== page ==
The effect of hypoxemic resuscitationfrom hemorrhagic shock on blood pressure restoration and on oxidative and inflammatory responses
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We investigated whether hypoxemic resuscitation from hemorrhagic shock prevents the late circulatory instability and attenuates the oxidative and inflammatory responses associated with the standard strategy.
Design and setting
Prospective, randomized, controlled animal study in an experimental laboratory of a university intensive care unit.
Thirty-one New Zealand white rabbits weighting 3.1–3.4 kg
Anesthetized animals were subjected to hemorrhagic shock by exsanguinations to a mean arterial pressure of 40 mmHg for 60 min. Resuscitation was performed by reinfusing the shed blood for 30 min under normoxemia (PaO2 95–105 mmHg, control group, n = 10) or hypoxemia (PaO2 35–40 mmHg, hypox-res group, n = 10); Ringer's lactate was given from 30 to 60 min to restore arterial pressure within baseline values. A sham group was assigned (n = 11). Animals were recorded for 120 min postresuscitation and for further 360 min to assess the early mortality rate.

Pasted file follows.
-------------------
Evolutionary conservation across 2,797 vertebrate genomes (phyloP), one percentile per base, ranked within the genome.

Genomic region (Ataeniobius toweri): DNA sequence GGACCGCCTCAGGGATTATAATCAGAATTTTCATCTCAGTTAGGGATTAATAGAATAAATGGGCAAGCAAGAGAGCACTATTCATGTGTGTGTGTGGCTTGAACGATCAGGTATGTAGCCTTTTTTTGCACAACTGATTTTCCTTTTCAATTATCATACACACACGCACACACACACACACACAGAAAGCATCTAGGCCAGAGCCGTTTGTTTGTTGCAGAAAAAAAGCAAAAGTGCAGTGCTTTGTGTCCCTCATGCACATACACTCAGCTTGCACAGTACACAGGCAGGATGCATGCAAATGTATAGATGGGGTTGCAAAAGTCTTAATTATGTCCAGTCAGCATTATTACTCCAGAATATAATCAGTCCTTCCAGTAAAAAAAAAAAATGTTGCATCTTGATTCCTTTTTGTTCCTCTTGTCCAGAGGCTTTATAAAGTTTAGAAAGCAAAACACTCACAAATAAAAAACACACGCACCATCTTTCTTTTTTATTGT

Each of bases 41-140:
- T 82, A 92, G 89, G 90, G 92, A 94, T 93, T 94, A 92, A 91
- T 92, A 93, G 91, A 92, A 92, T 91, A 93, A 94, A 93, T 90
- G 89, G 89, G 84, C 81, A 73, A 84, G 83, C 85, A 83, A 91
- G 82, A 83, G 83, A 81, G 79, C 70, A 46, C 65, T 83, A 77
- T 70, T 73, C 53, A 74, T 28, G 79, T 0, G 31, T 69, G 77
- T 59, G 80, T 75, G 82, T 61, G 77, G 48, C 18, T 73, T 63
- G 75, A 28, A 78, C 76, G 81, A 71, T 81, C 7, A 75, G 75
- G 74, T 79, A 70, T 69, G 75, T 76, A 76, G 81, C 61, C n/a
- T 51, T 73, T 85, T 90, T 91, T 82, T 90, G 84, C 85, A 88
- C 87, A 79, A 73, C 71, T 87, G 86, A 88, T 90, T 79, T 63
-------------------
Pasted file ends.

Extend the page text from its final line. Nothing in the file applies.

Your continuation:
Measurements and results
Hypoxemic resuscitation compared with normoxemic resuscitation from hemorrhagic shock was associated with (a) a better hemodynamic condition assessed by the gradual restoration of blood pressure, higher urinary output associated with less fluid infusion; (b) lower reactive oxygen species production assessed by the reduced blood geometric mean fluorescence intensity, lower malondialdehyde, and higher ratio of reduced to total glutathione levels; (c) attenuation in the plasma concentrations of IL-1β, TNF-α, and IL-6; and (d) no difference in mortality rate.
Hypoxemic resuscitation from hemorrhagic shock is more efficient than normoxemic in restoring the blood pressure and in attenuating the excessive oxidative and inflammatory responses observed during normoxemic resuscitation.